The Psychology of Women

Term Paper (Advanced seminar), 2000

7 Pages, Grade: 1-2 (B+)


Table of contents

1. Women’s self-concept during adolescence
1.1 Physical Self-concept
1.2 Satisfaction with gender
1.3 Ethnic Identity
1.4 Competence and self-esteem

2. Interpersonal relationships during adolescence
2.1 Emotional aspects of relationships
2.2 Family
2.3 Female peers, male peers and heterosexual relationships, and lesbian relationships

3. Education and Career planning
3.1 Career Counselors
3.2 Higher education
3.3 The academic environment

4. Career Aspirations

5. References

1. Women’s self-concept during adolescence

Adolescent females are aware of major changes in the features and shapes of their bodies, and they also experience a major transition when they reach menarche. Furthermore they mostly enter into a different school system. When they enter junior high school there is no gender segregation like in elementary school and it is more impersonal. Thus, a major challenge for adolescents is, to establish a self-concept or sense of identity. Whereas the self-concept of a child focuses on concrete descriptions, the self-concept of an adolescent is likely more abstract self-portrait that focuses on personal and interpersonal characteristics (Harter, 1990). Components of this self-concept include physical self-concept, satisfaction with gender, ethnic identity, and competence and self-esteem.

1.1 Physical Self-concept

Attractiveness is more important for preschool girls than for preschool boys. The same emphasis on attractiveness for females continues throughout childhood and adolescence. Young women always receive the message that this is important for them. They should not be to fat, their skin must be clear, their hair has to be nice and long. Their self-concept is shaped by whether they are attractive. To look like a ‘model’ a lot of women begin to starve themselves, getting decease like anorexia nervosa, as well because of our culture’s emphasis on thinness. The focus on white models in media can create conflict for some women of color, but other women of color may be able to ignore those media images.

1.2 Satisfaction with gender

Lewin & Tragos (1987) did a study on ‘how do females feel about their gender?’. Here, females were significantly happier with their gender in the 1980’s than during the 1950’s. This could be an interesting point for further studies to find out the factors, why are women in the 80’s more satisfied.

1.3 Ethnic Identity

Girls have stronger ethnic identity than boys do. Unfortunately, no clear gender differences in ethnic identity emerge during adolescence.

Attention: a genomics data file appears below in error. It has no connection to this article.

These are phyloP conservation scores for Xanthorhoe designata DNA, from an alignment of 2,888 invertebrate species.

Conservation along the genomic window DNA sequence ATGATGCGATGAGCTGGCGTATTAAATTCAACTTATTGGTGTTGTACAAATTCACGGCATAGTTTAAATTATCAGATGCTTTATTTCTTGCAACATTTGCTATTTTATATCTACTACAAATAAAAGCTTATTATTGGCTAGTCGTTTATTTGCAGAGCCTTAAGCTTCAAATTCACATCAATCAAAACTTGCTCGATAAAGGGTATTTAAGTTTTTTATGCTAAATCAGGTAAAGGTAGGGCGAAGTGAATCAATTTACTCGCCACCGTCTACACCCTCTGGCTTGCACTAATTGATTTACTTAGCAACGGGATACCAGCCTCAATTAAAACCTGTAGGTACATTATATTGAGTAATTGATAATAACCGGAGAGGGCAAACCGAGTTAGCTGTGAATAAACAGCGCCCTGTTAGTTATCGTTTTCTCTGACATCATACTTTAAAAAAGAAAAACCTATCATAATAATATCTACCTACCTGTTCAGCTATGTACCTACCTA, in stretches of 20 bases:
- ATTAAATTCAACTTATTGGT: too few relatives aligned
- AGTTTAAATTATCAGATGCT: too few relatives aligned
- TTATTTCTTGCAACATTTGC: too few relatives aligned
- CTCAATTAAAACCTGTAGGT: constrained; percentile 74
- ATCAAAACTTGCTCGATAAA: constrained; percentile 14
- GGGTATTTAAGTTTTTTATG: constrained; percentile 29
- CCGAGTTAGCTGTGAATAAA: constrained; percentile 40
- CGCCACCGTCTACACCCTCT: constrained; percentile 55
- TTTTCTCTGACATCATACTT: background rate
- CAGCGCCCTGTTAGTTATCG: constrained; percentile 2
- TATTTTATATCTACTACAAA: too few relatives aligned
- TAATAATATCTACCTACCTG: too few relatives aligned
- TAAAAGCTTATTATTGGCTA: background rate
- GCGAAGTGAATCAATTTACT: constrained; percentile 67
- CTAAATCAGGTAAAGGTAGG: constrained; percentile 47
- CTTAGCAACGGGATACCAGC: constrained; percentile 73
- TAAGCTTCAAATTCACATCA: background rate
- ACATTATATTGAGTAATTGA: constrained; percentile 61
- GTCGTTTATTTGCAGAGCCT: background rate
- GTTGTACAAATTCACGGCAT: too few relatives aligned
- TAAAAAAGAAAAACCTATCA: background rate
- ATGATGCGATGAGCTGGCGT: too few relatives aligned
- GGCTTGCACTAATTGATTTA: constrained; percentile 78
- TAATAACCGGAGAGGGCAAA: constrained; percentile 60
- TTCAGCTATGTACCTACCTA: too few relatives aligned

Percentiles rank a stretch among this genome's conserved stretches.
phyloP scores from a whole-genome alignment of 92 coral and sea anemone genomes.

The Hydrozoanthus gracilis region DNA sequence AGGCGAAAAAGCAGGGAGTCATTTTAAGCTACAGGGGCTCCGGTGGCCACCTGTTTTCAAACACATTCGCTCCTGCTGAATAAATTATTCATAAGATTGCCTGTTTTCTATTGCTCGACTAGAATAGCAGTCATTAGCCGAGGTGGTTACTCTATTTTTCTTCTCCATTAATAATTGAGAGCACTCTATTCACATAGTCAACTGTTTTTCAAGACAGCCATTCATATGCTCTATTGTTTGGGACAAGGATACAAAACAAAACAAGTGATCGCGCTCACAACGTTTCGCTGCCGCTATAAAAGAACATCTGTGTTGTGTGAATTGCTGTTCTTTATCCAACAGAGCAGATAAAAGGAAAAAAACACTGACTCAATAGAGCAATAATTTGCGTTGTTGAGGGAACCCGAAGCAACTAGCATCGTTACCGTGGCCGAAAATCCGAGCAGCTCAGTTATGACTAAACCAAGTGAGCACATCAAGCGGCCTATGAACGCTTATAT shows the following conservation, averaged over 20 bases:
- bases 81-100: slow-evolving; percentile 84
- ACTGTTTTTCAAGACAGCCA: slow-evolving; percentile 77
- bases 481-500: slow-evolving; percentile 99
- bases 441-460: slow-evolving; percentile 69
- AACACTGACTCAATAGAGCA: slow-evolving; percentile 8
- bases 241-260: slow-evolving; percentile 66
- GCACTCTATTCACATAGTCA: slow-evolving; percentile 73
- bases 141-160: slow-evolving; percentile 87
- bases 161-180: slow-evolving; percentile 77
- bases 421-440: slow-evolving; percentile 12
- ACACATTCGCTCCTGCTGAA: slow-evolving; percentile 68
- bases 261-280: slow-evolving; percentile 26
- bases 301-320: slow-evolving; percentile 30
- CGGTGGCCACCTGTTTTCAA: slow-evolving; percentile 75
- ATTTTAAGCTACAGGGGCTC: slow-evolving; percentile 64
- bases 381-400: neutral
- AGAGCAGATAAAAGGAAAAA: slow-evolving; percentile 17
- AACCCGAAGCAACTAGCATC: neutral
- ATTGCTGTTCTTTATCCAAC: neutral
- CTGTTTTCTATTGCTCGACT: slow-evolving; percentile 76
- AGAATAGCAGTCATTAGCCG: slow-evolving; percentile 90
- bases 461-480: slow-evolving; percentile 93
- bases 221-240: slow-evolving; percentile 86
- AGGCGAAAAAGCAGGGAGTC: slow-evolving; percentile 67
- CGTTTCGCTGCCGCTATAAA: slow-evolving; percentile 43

1.4 Competence and self-esteem

Gender differences in self-esteem are inconsistent. Some studies report differences, but others do not. However, males and females who are high in masculinity are generally high in their self-esteem. In contrast, femininity is unrelated to self-esteem in adolescence. For many young women, the pressure to be pretty and popular my encourage them to hide their intelligence and competence. Girls who have frequent contact with boyfriends, or with friends in general, are likely to be lower in academic competence.

2. Interpersonal relationships during adolescence

First there is an exploration of the emotional aspects of relationships, then there are examined the four groups with whom adolescent females have important relationships: family, female peers, male peers, and lesbian relationships.

2.1 Emotional aspects of relationships

Adolescent women often emphasize their emotional reactions when they interact with others. They are more likely than adolescent men to report being self-conscious. Furthermore adolescent females are also more likely than adolescent males to say that they become very upset if someone gets angry with them, and that their feelings are hurt very easily. Moreover, females are more likely than males to say that they are nice to people they don’t like, thus they are more responsive to negative behaviors from others. Perhaps females are more concerned about the possibility that someone won’t like them, so they inspect others’ behavior for subtle negative signs. Males may fail to notice negative signs unless they are fairly obvious.


Excerpt out of 7 pages


The Psychology of Women
LMU Munich  (Educational Psychology)
1-2 (B+)
Catalog Number
ISBN (eBook)
File size
469 KB
Psychology, Women
Quote paper
Petra Ursula Decker (Author), 2000, The Psychology of Women, Munich, GRIN Verlag,


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